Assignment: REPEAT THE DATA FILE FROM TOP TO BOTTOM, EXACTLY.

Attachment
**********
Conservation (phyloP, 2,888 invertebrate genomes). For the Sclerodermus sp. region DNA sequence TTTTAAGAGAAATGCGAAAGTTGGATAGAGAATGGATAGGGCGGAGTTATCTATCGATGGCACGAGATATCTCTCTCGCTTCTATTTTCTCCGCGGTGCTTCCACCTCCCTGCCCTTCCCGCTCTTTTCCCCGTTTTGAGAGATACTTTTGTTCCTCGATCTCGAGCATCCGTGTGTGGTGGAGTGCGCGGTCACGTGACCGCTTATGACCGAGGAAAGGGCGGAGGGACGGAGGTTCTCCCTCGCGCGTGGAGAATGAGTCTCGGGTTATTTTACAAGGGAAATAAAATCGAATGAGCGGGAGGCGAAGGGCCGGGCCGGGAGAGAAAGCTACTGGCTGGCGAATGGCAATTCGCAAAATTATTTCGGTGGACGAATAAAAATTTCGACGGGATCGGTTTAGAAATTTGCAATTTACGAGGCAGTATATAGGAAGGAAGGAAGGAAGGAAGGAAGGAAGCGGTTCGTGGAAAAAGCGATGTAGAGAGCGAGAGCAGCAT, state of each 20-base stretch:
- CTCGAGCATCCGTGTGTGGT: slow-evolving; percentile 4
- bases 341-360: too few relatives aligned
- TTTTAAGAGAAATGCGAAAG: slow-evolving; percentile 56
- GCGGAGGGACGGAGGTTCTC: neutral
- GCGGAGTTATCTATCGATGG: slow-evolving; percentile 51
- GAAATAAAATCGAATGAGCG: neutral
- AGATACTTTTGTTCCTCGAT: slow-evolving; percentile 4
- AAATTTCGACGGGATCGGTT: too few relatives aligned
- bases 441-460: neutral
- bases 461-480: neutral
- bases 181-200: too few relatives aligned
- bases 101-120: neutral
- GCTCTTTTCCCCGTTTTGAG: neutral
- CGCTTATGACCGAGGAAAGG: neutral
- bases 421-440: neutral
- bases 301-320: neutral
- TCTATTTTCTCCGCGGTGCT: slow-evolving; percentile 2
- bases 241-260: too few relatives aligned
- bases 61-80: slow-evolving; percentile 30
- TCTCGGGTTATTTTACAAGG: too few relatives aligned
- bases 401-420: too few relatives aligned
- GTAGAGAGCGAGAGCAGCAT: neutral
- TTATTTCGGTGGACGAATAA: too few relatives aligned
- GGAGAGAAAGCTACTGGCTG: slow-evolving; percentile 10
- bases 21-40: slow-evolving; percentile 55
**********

Conservation (phyloP, 2,888 invertebrate genomes). For the Sclerodermus sp. region DNA sequence TTTTAAGAGAAATGCGAAAGTTGGATAGAGAATGGATAGGGCGGAGTTATCTATCGATGGCACGAGATATCTCTCTCGCTTCTATTTTCTCCGCGGTGCTTCCACCTCCCTGCCCTTCCCGCTCTTTTCCCCGTTTTGAGAGATACTTTTGTTCCTCGATCTCGAGCATCCGTGTGTGGTGGAGTGCGCGGTCACGTGACCGCTTATGACCGAGGAAAGGGCGGAGGGACGGAGGTTCTCCCTCGCGCGTGGAGAATGAGTCTCGGGTTATTTTACAAGGGAAATAAAATCGAATGAGCGGGAGGCGAAGGGCCGGGCCGGGAGAGAAAGCTACTGGCTGGCGAATGGCAATTCGCAAAATTATTTCGGTGGACGAATAAAAATTTCGACGGGATCGGTTTAGAAATTTGCAATTTACGAGGCAGTATATAGGAAGGAAGGAAGGAAGGAAGGAAGGAAGCGGTTCGTGGAAAAAGCGATGTAGAGAGCGAGAGCAGCAT, state of each 20-base stretch:
- CTCGAGCATCCGTGTGTGGT: slow-evolving; percentile 4
- bases 341-360: too few relatives aligned
- TTTTAAGAGAAATGCGAAAG: slow-evolving; percentile 56
- GCGGAGGGACGGAGGTTCTC: neutral
- GCGGAGTTATCTATCGATGG: slow-evolving; percentile 51
- GAAATAAAATCGAATGAGCG: neutral
- AGATACTTTTGTTCCTCGAT: slow-evolving; percentile 4
- AAATTTCGACGGGATCGGTT: too few relatives aligned
- bases 441-460: neutral
- bases 461-480: neutral
- bases 181-200: too few relatives aligned
- bases 101-120: neutral
- GCTCTTTTCCCCGTTTTGAG: neutral
- CGCTTATGACCGAGGAAAGG: neutral
- bases 421-440: neutral
- bases 301-320: neutral
- TCTATTTTCTCCGCGGTGCT: slow-evolving; percentile 2
- bases 241-260: too few relatives aligned
- bases 61-80: slow-evolving; percentile 30
- TCTCGGGTTATTTTACAAGG: too few relatives aligned
- bases 401-420: too few relatives aligned
- GTAGAGAGCGAGAGCAGCAT: neutral
- TTATTTCGGTGGACGAATAA: too few relatives aligned
- GGAGAGAAAGCTACTGGCTG: slow-evolving; percentile 10
- bases 21-40: slow-evolving; percentile 55